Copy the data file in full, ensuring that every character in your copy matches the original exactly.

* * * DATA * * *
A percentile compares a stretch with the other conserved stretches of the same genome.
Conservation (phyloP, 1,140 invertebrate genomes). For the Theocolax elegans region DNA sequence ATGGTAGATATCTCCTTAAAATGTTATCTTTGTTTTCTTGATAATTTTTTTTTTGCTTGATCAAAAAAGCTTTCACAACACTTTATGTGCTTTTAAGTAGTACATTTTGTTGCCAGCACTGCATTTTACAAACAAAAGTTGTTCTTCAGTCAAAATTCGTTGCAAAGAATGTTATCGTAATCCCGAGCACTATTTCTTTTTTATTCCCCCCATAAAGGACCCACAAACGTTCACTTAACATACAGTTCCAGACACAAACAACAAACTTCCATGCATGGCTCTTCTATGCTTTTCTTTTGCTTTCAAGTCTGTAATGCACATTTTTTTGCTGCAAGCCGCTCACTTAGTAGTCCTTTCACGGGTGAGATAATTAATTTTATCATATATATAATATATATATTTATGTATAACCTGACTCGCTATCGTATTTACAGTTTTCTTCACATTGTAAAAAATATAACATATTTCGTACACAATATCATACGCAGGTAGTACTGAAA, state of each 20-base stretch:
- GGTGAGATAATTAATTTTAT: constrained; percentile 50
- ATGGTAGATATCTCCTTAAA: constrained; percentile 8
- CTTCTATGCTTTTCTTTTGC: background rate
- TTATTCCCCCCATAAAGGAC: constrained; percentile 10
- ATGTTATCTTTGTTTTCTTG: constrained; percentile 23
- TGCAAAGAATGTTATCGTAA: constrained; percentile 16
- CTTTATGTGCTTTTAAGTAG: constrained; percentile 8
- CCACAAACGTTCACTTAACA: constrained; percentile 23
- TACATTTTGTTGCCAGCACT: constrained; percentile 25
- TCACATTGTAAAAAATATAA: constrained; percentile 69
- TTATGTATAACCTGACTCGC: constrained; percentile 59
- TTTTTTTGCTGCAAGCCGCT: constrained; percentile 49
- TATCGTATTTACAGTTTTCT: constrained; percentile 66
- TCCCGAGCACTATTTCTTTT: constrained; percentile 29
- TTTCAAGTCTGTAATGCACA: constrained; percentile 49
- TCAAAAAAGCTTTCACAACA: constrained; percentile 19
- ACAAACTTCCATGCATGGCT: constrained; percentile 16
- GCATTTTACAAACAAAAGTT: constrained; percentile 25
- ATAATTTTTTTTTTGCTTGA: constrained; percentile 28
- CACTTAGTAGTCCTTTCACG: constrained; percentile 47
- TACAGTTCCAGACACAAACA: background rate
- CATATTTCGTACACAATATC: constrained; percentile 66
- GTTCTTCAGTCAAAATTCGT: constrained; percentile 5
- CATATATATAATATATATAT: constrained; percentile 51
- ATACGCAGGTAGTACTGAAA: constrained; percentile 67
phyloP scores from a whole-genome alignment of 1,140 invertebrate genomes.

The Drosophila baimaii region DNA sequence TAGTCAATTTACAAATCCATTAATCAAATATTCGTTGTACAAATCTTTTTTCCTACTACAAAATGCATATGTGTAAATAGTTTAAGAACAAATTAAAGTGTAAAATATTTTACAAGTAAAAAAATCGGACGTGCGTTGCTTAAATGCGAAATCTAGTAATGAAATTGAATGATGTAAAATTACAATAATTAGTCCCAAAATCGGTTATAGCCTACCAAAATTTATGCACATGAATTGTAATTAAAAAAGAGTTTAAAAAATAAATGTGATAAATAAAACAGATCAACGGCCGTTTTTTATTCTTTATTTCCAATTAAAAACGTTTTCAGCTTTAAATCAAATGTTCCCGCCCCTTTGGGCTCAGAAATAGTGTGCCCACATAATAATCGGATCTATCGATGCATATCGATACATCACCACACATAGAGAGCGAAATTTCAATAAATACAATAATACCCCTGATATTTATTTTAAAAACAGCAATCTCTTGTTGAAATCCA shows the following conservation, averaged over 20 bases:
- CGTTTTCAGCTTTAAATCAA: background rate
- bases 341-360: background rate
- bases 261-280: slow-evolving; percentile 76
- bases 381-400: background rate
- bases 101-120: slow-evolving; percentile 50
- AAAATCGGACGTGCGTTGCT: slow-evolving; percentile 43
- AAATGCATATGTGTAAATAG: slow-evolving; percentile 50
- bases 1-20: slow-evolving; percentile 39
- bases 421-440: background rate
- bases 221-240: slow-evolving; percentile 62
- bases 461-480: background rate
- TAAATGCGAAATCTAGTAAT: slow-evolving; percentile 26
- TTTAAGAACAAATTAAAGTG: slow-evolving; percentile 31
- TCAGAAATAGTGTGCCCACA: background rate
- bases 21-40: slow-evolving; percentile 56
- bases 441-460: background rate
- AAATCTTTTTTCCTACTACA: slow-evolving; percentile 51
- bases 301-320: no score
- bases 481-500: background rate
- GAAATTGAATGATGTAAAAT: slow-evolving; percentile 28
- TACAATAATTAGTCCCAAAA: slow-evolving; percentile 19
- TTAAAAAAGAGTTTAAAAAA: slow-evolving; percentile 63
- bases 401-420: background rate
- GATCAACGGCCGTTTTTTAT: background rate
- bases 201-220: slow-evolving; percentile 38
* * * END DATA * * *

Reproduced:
A percentile compares a stretch with the other conserved stretches of the same genome.
Conservation (phyloP, 1,140 invertebrate genomes). For the Theocolax elegans region DNA sequence ATGGTAGATATCTCCTTAAAATGTTATCTTTGTTTTCTTGATAATTTTTTTTTTGCTTGATCAAAAAAGCTTTCACAACACTTTATGTGCTTTTAAGTAGTACATTTTGTTGCCAGCACTGCATTTTACAAACAAAAGTTGTTCTTCAGTCAAAATTCGTTGCAAAGAATGTTATCGTAATCCCGAGCACTATTTCTTTTTTATTCCCCCCATAAAGGACCCACAAACGTTCACTTAACATACAGTTCCAGACACAAACAACAAACTTCCATGCATGGCTCTTCTATGCTTTTCTTTTGCTTTCAAGTCTGTAATGCACATTTTTTTGCTGCAAGCCGCTCACTTAGTAGTCCTTTCACGGGTGAGATAATTAATTTTATCATATATATAATATATATATTTATGTATAACCTGACTCGCTATCGTATTTACAGTTTTCTTCACATTGTAAAAAATATAACATATTTCGTACACAATATCATACGCAGGTAGTACTGAAA, state of each 20-base stretch:
- GGTGAGATAATTAATTTTAT: constrained; percentile 50
- ATGGTAGATATCTCCTTAAA: constrained; percentile 8
- CTTCTATGCTTTTCTTTTGC: background rate
- TTATTCCCCCCATAAAGGAC: constrained; percentile 10
- ATGTTATCTTTGTTTTCTTG: constrained; percentile 23
- TGCAAAGAATGTTATCGTAA: constrained; percentile 16
- CTTTATGTGCTTTTAAGTAG: constrained; percentile 8
- CCACAAACGTTCACTTAACA: constrained; percentile 23
- TACATTTTGTTGCCAGCACT: constrained; percentile 25
- TCACATTGTAAAAAATATAA: constrained; percentile 69
- TTATGTATAACCTGACTCGC: constrained; percentile 59
- TTTTTTTGCTGCAAGCCGCT: constrained; percentile 49
- TATCGTATTTACAGTTTTCT: constrained; percentile 66
- TCCCGAGCACTATTTCTTTT: constrained; percentile 29
- TTTCAAGTCTGTAATGCACA: constrained; percentile 49
- TCAAAAAAGCTTTCACAACA: constrained; percentile 19
- ACAAACTTCCATGCATGGCT: constrained; percentile 16
- GCATTTTACAAACAAAAGTT: constrained; percentile 25
- ATAATTTTTTTTTTGCTTGA: constrained; percentile 28
- CACTTAGTAGTCCTTTCACG: constrained; percentile 47
- TACAGTTCCAGACACAAACA: background rate
- CATATTTCGTACACAATATC: constrained; percentile 66
- GTTCTTCAGTCAAAATTCGT: constrained; percentile 5
- CATATATATAATATATATAT: constrained; percentile 51
- ATACGCAGGTAGTACTGAAA: constrained; percentile 67
phyloP scores from a whole-genome alignment of 1,140 invertebrate genomes.

The Drosophila baimaii region DNA sequence TAGTCAATTTACAAATCCATTAATCAAATATTCGTTGTACAAATCTTTTTTCCTACTACAAAATGCATATGTGTAAATAGTTTAAGAACAAATTAAAGTGTAAAATATTTTACAAGTAAAAAAATCGGACGTGCGTTGCTTAAATGCGAAATCTAGTAATGAAATTGAATGATGTAAAATTACAATAATTAGTCCCAAAATCGGTTATAGCCTACCAAAATTTATGCACATGAATTGTAATTAAAAAAGAGTTTAAAAAATAAATGTGATAAATAAAACAGATCAACGGCCGTTTTTTATTCTTTATTTCCAATTAAAAACGTTTTCAGCTTTAAATCAAATGTTCCCGCCCCTTTGGGCTCAGAAATAGTGTGCCCACATAATAATCGGATCTATCGATGCATATCGATACATCACCACACATAGAGAGCGAAATTTCAATAAATACAATAATACCCCTGATATTTATTTTAAAAACAGCAATCTCTTGTTGAAATCCA shows the following conservation, averaged over 20 bases:
- CGTTTTCAGCTTTAAATCAA: background rate
- bases 341-360: background rate
- bases 261-280: slow-evolving; percentile 76
- bases 381-400: background rate
- bases 101-120: slow-evolving; percentile 50
- AAAATCGGACGTGCGTTGCT: slow-evolving; percentile 43
- AAATGCATATGTGTAAATAG: slow-evolving; percentile 50
- bases 1-20: slow-evolving; percentile 39
- bases 421-440: background rate
- bases 221-240: slow-evolving; percentile 62
- bases 461-480: background rate
- TAAATGCGAAATCTAGTAAT: slow-evolving; percentile 26
- TTTAAGAACAAATTAAAGTG: slow-evolving; percentile 31
- TCAGAAATAGTGTGCCCACA: background rate
- bases 21-40: slow-evolving; percentile 56
- bases 441-460: background rate
- AAATCTTTTTTCCTACTACA: slow-evolving; percentile 51
- bases 301-320: no score
- bases 481-500: background rate
- GAAATTGAATGATGTAAAAT: slow-evolving; percentile 28
- TACAATAATTAGTCCCAAAA: slow-evolving; percentile 19
- TTAAAAAAGAGTTTAAAAAA: slow-evolving; percentile 63
- bases 401-420: background rate
- GATCAACGGCCGTTTTTTAT: background rate
- bases 201-220: slow-evolving; percentile 38